Missing millions

In this section we explain how tax is avoided and Mongolians miss out on millions of dollars. We start by unpacking the corporate structure of the company that owns the mine.

“What gets lost in that chain of logic, of course, is the greater public good. As corporations work all the tax angles, ordinary taxpayers in both rich and less-rich countries get stuck with a bigger bill from their governments, while the governments themselves scramble to find the revenue they need to pay for all kinds of services.”
“It contributes mightily to the growing gulf between the wealthy few and the struggling many. And it feeds the paradox of private wealth amid public squalor.” – Editorial, The Star, Toronto – [expand title=”source”] Source: https://somo.nu/2Hb1aVq[/expand]

Ownership of the mine

The Oyu Tolgoi mineral deposit was originally owned by the Canadian mining company Ivanhoe Mines, until Anglo-Australian mining giant Rio Tinto attained a majority stake in Ivanhoe in 2012. Subsequently, Ivanhoe Mines changed its name to Turquoise Hill Resources – in which Rio Tinto now has a 51% stake. Turquoise Hill Resources is registered in Canada, while the remaining 49% of its shares are listed on the New York Stock Exchange.

Both the Oyu Tolgoi open pit mine (phase 1) and the underground mine (phase 2), which is currently under development, are directly owned by a Mongolian company called Oyu Tolgoi LLC. But the actual operator of the Oyu Tolgoi mine is Rio Tinto. In this way, Rio Tinto is both majority owner and direct controller of the mine.

Ownership structure of Oyu Tolgoi

The ownership structure shows multiple subsidiaries in tax havens: the Netherlands, the British Virgin Islands, Aruba and Delaware. The fiscal details behind having these is explained in ‘Mining Taxes‘.

Apart from the Oyu Tolgoi mine itself, Oyu Tolgoi LLC – and thus ultimately Rio Tinto as its majority shareholder – also has a stake in mining licences for several other nearby mineral deposits too.

Along with Rio Tinto, the other major corporate shareholders of Turquoise Hill Resources – thus also beneficial owners of the Oyu Tolgoi mine – include (as of 24 January 2020):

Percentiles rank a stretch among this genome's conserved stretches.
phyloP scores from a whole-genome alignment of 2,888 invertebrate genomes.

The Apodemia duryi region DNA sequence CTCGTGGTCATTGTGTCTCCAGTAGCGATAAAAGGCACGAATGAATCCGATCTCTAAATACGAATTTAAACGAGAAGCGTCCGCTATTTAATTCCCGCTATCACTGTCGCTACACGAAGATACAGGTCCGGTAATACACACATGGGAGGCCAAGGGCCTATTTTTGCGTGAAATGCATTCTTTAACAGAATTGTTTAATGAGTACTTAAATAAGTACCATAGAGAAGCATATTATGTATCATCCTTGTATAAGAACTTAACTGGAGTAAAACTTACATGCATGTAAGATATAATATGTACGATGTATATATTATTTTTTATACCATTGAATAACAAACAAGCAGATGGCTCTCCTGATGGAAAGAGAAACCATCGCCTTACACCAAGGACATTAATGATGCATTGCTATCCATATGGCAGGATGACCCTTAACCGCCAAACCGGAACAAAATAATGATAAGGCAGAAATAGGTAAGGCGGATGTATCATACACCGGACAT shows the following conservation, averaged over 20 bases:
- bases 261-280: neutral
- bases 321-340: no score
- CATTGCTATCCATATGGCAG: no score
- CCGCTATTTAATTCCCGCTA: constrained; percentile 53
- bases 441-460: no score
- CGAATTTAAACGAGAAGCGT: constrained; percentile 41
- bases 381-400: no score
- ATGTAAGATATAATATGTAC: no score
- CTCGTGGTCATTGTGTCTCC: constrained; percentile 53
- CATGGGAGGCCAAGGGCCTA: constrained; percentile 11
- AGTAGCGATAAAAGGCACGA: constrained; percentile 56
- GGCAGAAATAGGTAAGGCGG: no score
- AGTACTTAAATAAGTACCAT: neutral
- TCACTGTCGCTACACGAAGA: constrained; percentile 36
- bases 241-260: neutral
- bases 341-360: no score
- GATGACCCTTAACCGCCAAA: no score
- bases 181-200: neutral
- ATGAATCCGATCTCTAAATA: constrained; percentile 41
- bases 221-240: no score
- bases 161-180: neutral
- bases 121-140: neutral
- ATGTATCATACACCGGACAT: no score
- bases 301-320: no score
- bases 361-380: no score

Most of these companies are investment managers, with the exception of Credit Suisse and Nomura, which are brokerage firms. Temasek Holdings is the Singaporean state-owned company that manages the country’s sovereign wealth fund, and is along with Rio Tinto a strategic entity.

Ten pension funds also hold stakes in Oyu Tolgoi, the most notable ones being:

The Netherlands has a strong interest in the mine. Three of the subsidiaries are Dutch and the Dutch development Bank finances the mine. Furthermore, two of the Netherlands’ largest pension funds – ABP and PGGM – also own Turquoise Hill Resources shares, valued respectively at US$ 2.24 million and US$ 0.92. There are also sovereign wealth funds from Norway (US$ 12.8 million) and Alberta (US $ 0.5 million).

Dubai Agreement

Rio Tinto managed to attract US$ 4.4 billion in finance from banks, export-credit insurance agencies, and national and supranational financial institutions, to finance the underground development of Oyu Tolgoi. This deal was signed in 2015 and is known as the Dubai Agreement.

Notable financial institutions involved in this financing arrangement are the European Bank for Reconstruction and Development (EBRD), the World Bank Group’s International Finance Corporation (IFC) and Multilateral Investment Guarantee Agency (MIGA), the Dutch Financierings-Maatschappij voor Ontwikkelingslanden (FMO), Export Development Canada, the Australian Export Finance and Insurance Corporation, and the US Export-Import Bank.